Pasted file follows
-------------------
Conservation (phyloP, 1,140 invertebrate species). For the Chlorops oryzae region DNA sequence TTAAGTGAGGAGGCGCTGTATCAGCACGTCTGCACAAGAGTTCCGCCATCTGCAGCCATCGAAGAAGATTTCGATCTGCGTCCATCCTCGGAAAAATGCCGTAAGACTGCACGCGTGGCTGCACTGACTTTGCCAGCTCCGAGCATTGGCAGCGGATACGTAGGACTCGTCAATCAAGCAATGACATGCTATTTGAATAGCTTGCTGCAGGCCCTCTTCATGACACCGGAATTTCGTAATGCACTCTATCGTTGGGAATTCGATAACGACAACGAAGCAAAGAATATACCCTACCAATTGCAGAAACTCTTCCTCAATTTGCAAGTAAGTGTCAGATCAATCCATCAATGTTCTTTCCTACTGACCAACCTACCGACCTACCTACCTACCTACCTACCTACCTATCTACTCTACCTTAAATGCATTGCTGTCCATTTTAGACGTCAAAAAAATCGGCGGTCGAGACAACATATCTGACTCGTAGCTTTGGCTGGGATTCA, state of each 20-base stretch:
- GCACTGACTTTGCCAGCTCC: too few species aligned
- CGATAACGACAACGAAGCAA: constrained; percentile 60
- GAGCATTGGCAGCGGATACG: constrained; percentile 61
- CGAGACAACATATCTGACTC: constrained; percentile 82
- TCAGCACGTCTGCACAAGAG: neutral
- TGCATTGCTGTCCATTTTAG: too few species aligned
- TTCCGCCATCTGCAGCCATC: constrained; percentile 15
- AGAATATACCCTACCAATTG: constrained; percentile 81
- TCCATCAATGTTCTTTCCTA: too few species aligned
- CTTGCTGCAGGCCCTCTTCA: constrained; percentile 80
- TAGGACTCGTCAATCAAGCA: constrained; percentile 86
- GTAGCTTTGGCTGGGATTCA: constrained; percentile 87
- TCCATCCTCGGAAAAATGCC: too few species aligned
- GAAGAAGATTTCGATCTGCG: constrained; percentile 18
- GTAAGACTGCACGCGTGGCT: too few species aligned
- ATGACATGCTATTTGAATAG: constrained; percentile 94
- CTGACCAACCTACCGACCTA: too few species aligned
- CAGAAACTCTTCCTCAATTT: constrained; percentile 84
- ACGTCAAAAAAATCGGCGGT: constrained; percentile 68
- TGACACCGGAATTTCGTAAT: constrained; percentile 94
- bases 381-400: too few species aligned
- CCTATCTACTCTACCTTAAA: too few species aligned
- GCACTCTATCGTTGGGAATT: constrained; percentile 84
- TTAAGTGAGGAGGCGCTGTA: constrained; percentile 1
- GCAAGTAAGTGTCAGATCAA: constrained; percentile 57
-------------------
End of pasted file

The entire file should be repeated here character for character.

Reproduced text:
Conservation (phyloP, 1,140 invertebrate species). For the Chlorops oryzae region DNA sequence TTAAGTGAGGAGGCGCTGTATCAGCACGTCTGCACAAGAGTTCCGCCATCTGCAGCCATCGAAGAAGATTTCGATCTGCGTCCATCCTCGGAAAAATGCCGTAAGACTGCACGCGTGGCTGCACTGACTTTGCCAGCTCCGAGCATTGGCAGCGGATACGTAGGACTCGTCAATCAAGCAATGACATGCTATTTGAATAGCTTGCTGCAGGCCCTCTTCATGACACCGGAATTTCGTAATGCACTCTATCGTTGGGAATTCGATAACGACAACGAAGCAAAGAATATACCCTACCAATTGCAGAAACTCTTCCTCAATTTGCAAGTAAGTGTCAGATCAATCCATCAATGTTCTTTCCTACTGACCAACCTACCGACCTACCTACCTACCTACCTACCTACCTATCTACTCTACCTTAAATGCATTGCTGTCCATTTTAGACGTCAAAAAAATCGGCGGTCGAGACAACATATCTGACTCGTAGCTTTGGCTGGGATTCA, state of each 20-base stretch:
- GCACTGACTTTGCCAGCTCC: too few species aligned
- CGATAACGACAACGAAGCAA: constrained; percentile 60
- GAGCATTGGCAGCGGATACG: constrained; percentile 61
- CGAGACAACATATCTGACTC: constrained; percentile 82
- TCAGCACGTCTGCACAAGAG: neutral
- TGCATTGCTGTCCATTTTAG: too few species aligned
- TTCCGCCATCTGCAGCCATC: constrained; percentile 15
- AGAATATACCCTACCAATTG: constrained; percentile 81
- TCCATCAATGTTCTTTCCTA: too few species aligned
- CTTGCTGCAGGCCCTCTTCA: constrained; percentile 80
- TAGGACTCGTCAATCAAGCA: constrained; percentile 86
- GTAGCTTTGGCTGGGATTCA: constrained; percentile 87
- TCCATCCTCGGAAAAATGCC: too few species aligned
- GAAGAAGATTTCGATCTGCG: constrained; percentile 18
- GTAAGACTGCACGCGTGGCT: too few species aligned
- ATGACATGCTATTTGAATAG: constrained; percentile 94
- CTGACCAACCTACCGACCTA: too few species aligned
- CAGAAACTCTTCCTCAATTT: constrained; percentile 84
- ACGTCAAAAAAATCGGCGGT: constrained; percentile 68
- TGACACCGGAATTTCGTAAT: constrained; percentile 94
- bases 381-400: too few species aligned
- CCTATCTACTCTACCTTAAA: too few species aligned
- GCACTCTATCGTTGGGAATT: constrained; percentile 84
- TTAAGTGAGGAGGCGCTGTA: constrained; percentile 1
- GCAAGTAAGTGTCAGATCAA: constrained; percentile 57